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Record Oil Profits, High Bills Causing Concern in Congress

Even usual allies of the industry question why its numbers are soaring while their constituents are paying increased energy prices.

October 29, 2005|Richard Simon | Times Staff Writer

WASHINGTON — As a conservative Republican, Sen. Judd Gregg of New Hampshire is not one who would easily call for a new tax.

But Gregg and fellow lawmakers have been getting an earful lately from constituents paying high energy prices while the oil industry posts record profits. So Friday, Gregg called on Congress to consider reinstituting an excess profit tax on oil companies, with some of the proceeds going to help consumers pay for their higher fuel bills.

With the White House and many of his Republican colleagues cool to any tax increase, Gregg's idea appears to be a long shot. Still, it was another sign of the growing focus in Congress, even from the oil industry's usual allies, over the soaring profits.

Gregg's proposal came a day after Senate Majority Leader Bill Frist (R-Tenn.) called for oil industry executives to travel to Capitol Hill to explain why prices are so high. And earlier in the week, House Speaker J. Dennis Hastert (R-Ill.) urged companies to put more of their profits back into building and expanding refineries to increase fuel supplies and reduce prices at the pump.

Hastert issued another statement Friday declaring, "This is America and Republicans don't believe in punishing success." But he added, "Oil companies need to do more to inform the American people about what they are doing to bring down the cost of oil and natural gas."

Another Republican, Sen. Olympia J. Snowe of Maine, on Friday called on the major oil companies to voluntarily contribute to a federal program that helps low-income families pay part of their winter heating bills.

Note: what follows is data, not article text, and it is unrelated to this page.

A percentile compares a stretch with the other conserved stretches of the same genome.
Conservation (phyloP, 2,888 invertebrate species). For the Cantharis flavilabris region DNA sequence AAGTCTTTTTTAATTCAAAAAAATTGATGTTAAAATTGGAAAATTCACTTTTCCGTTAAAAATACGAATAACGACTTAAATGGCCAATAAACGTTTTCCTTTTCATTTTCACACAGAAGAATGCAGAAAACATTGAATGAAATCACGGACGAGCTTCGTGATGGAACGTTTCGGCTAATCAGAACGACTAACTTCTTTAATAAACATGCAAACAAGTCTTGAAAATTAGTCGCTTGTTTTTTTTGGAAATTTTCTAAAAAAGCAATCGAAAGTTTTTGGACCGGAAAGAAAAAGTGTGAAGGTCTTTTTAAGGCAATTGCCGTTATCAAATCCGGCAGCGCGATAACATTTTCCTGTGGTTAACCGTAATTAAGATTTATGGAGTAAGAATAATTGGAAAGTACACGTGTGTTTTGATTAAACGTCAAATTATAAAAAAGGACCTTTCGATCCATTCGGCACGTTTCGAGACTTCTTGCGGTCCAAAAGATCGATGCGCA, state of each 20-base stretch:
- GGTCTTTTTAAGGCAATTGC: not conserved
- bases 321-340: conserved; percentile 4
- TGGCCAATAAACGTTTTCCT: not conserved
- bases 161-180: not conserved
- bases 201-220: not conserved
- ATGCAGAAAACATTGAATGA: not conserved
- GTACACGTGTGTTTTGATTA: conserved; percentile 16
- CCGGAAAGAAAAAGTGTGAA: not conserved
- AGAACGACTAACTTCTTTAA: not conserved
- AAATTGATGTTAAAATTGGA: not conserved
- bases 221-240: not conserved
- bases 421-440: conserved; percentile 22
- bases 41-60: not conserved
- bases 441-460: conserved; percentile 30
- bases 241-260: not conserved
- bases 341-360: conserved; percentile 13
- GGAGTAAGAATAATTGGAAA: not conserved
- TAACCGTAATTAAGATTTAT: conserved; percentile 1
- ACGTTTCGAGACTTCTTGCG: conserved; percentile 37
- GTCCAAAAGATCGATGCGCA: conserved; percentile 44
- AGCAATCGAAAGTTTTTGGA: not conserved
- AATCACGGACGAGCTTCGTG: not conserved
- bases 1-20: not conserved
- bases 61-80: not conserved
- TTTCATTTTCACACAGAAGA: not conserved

Gregg, chairman of the Senate Budget Committee, voiced some of the harshest criticism of the oil industry by a congressional Republican, saying he found it "infuriating" that the oil industry was posting record profits "while the public and our national economy are suffering under the huge burden of costs of oil and gas."

"Clearly, something has to be done to reign in the irresponsibility of Big Oil," said Gregg, whose constituents are worried about higher heating bills this winter. Gregg called on lawmakers to consider using the proceeds from an excess profit tax to help reduce the federal budget deficit and to boost funding for the program that helps low-income families pay utility bills.

Gregg acknowledged it was unusual for him to consider a new tax. "Some might call this a novel approach for me, but I cannot sit back in good conscience while those in our society struggling to heat their homes are being left in the cold by oil companies," he said in a statement.

Sen. Byron L. Dorgan (D-N.D.), who has led other Democrats in pushing -- without GOP support -- for a windfall profit tax on oil companies, said he was encouraged by Gregg's comments.

"I think they're all starting to feel some heat" from constituents, Dorgan said of the GOP lawmakers raising questions about gas prices and oil industry profits. Still, he conceded that his proposal to impose a tax surcharge on oil firms when the market price of oil exceeds $40 a barrel -- with the proceeds rebated to consumers -- faced stiff opposition.

White House budget director Joshua B. Bolten, citing Friday's news that the economy grew by a strong 3.8% annual rate in the third quarter, said, "The president is not interested in jeopardizing that with tax increases."

The oil industry responded less than warmly to the calls to tax some of its profits.

"Politicians calling for taxes seem to think oil companies are owned by space aliens," said John Felmy, chief economist at the American Petroleum Institute. "In fact, they are owned by millions of investors, who have invested for a secure future in 401(k)s, retirement plans and pension funds. Calls for taxes are an open attempt to rip off millions of their own constituents of their hard earned savings."

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